Community Archiving Profile: Foxfire: Capturing Southern Appalachian Voices for Over Fifty Years

By Kami Ahrens

This article appeared in the Volume 1, Issue 2 Fall 2019 issue of the Appalachian Curator. Click here to view a PDF of the full issue.

Since 1966, Foxfire, a non-profit heritage preservation organization in Northeast Georgia, has been recording and sharing oral histories from across Southern Appalachia. Since its inception in a high-school English classroom, the organization has been rooted in the local community. Unlike larger institutions created by collectors, Foxfire’s collections were identified, captured, and curated by the community. Today, the organization has grown into a formal museum and archive maintained by professionals, but retains its relationships and roots within the community. Through experiential learning opportunities, community events, and educational outreach, Foxfire seeks to engage with and empower the local community, especially its youth, to take charge of its culture by reconnecting community members with their roots.

Foxfire students interviewing Harry Brown on chair bottoming, 1975
Foxfire students interviewing Harry Brown on chair bottoming, 1975

With over fifty years of active collecting within the community, Foxfire’s oral history archive contains over 2,000 interviews from North Georgia and surrounding Appalachian communities. All of these interviews have been collected by high school students, who transcribe their interviews and write articles about the history, heritage, arts, and traditions of Southern Appalachia. Foxfire’s methods for facilitating the collection of oral histories has changed over time, but the current structure is based around an eight-week immersive fellowship program for local high school students that provides a paid opportunity to explore cultural journalism, history, and heritage crafts. However, Foxfire’s involvement with the community doesn’t begin and end with high school students—local residents make up the community advisory board, which oversees access and use to the archive, as well as manages special events and programs throughout the year. The general public is also invited to engage with their heritage through programming, classes, and events.

Any discussion of community partnerships unfortunately must include obstacles and challenges encountered along the way. While many voices can equal dissenting opinions, Foxfire welcomes and strives to facilitate such discussions. However, in recent years, the local community has moved away from close involvement with Foxfire. The organization has striven to revive its program for high school students, increase programming and events, and boost its community board membership. While the avenues have been successful, Foxfire is still working towards building partnerships within the community and even further increasing community involvement. Many of these bridges are built by our high school students, who reach back into the community to learn more about their own histories, but also to shape their futures. Several students are interested in documenting change as it happens—from social media to the tourism industry to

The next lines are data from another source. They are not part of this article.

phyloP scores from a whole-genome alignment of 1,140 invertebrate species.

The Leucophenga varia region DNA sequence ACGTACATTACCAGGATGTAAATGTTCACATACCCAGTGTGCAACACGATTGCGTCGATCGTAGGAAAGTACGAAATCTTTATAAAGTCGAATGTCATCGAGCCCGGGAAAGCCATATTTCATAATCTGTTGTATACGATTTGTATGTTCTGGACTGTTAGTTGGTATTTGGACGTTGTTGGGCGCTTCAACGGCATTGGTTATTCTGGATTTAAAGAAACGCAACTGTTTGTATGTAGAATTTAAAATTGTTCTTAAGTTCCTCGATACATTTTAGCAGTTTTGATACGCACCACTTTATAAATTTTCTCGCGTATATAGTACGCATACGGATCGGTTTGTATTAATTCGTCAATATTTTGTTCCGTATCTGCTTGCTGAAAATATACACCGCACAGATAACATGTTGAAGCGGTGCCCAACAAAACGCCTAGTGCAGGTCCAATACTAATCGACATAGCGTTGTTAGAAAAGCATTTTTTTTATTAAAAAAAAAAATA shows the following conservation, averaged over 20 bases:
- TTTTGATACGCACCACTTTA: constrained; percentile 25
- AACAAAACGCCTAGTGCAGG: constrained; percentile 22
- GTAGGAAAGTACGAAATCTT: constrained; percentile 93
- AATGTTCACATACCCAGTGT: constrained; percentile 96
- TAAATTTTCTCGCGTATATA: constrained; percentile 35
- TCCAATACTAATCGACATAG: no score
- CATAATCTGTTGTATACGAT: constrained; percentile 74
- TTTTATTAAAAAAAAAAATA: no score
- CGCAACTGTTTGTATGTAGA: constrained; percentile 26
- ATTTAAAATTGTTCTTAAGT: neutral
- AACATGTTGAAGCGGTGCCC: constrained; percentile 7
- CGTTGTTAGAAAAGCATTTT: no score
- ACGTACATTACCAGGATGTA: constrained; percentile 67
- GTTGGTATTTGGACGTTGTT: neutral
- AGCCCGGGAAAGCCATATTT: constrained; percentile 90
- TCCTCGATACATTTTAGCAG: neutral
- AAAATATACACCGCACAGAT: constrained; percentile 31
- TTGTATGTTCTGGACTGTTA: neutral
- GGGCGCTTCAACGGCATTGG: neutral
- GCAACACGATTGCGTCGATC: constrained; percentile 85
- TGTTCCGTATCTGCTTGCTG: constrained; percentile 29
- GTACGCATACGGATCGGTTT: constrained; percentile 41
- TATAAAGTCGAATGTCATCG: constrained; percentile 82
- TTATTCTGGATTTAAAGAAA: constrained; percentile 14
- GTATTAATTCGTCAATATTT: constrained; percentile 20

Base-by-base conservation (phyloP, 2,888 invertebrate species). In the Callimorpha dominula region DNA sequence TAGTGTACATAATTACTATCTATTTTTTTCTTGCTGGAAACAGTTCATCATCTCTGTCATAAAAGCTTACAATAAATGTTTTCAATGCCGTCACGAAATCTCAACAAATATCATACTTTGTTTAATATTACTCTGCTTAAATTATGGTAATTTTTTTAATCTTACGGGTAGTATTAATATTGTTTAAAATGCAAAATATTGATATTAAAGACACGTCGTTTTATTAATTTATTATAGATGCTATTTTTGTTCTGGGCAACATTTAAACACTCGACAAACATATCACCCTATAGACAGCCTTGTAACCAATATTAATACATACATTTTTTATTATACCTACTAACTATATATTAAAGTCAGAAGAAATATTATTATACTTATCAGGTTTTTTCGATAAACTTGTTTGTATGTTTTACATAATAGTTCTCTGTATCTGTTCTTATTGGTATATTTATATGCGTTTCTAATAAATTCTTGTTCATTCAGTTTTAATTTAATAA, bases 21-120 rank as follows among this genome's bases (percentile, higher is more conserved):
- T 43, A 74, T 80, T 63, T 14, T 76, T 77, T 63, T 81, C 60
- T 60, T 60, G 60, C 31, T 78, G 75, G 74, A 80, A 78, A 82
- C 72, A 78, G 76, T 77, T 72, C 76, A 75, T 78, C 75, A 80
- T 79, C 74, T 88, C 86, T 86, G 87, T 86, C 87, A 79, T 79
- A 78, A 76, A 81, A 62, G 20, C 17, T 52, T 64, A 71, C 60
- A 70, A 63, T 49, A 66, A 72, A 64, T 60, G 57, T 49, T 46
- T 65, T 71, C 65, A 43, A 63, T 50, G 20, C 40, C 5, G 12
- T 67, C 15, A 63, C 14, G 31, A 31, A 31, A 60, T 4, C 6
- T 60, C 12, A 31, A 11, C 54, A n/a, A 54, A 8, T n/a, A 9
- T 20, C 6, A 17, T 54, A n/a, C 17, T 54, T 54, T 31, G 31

Foxfire students and environmental activist Adam Bigelow, 2017
Foxfire students and environmental activist Adam Bigelow, 2017

opioid abuse. Foxfire encourages these connections and supports students as they seek answers to the hard questions—how does change in Appalachia shape identity and traditions? Contemporary collecting of oral histories expands the narrative of Southern Appalachia beyond the stereotypical traditions and sculpts the future historical perspective of the region. While we cannot capture all voices, we actively seek out diverse and challenging narratives that enrich and grow our understanding of the region.

New interviews (by topic) to the Foxfire collections, 2018-2019:

  • Local shepherds raising Jacobs Sheep in Cullowhee, North Carolina
  • Regional folk artists
  • Interviews on the opioid crisis in Rabun County, Georgia
  • Experiences from a National Forest Service firefighter and ranger
  • Interviews on the local farm-to-table movement
  • Woodstove cooking
  • Herbalism and folk medicine in Southern Appalachia
  • Local music and instrument making
  • Flintknapping
  • Local business owners and the tourism industry
  • Economic growth and landscape development
  • Change in education over time
  • Beekeeping
  • Movie propmaking

Our archive is open to stakeholders, community members, and researchers. For more information about the collection or research requests, please contact or check out our website:

Curated audio from our collections is now available on our monthly podcast, It Still Lives. Find episodes and more on our website ( or subscribe on iTunes.

Kami Ahrens is Assistant Curator & Educational Outreach Coordinator at The Foxfire Fund, Inc. 

Foxfire Fellows, 2019
Foxfire Fellows, 2019

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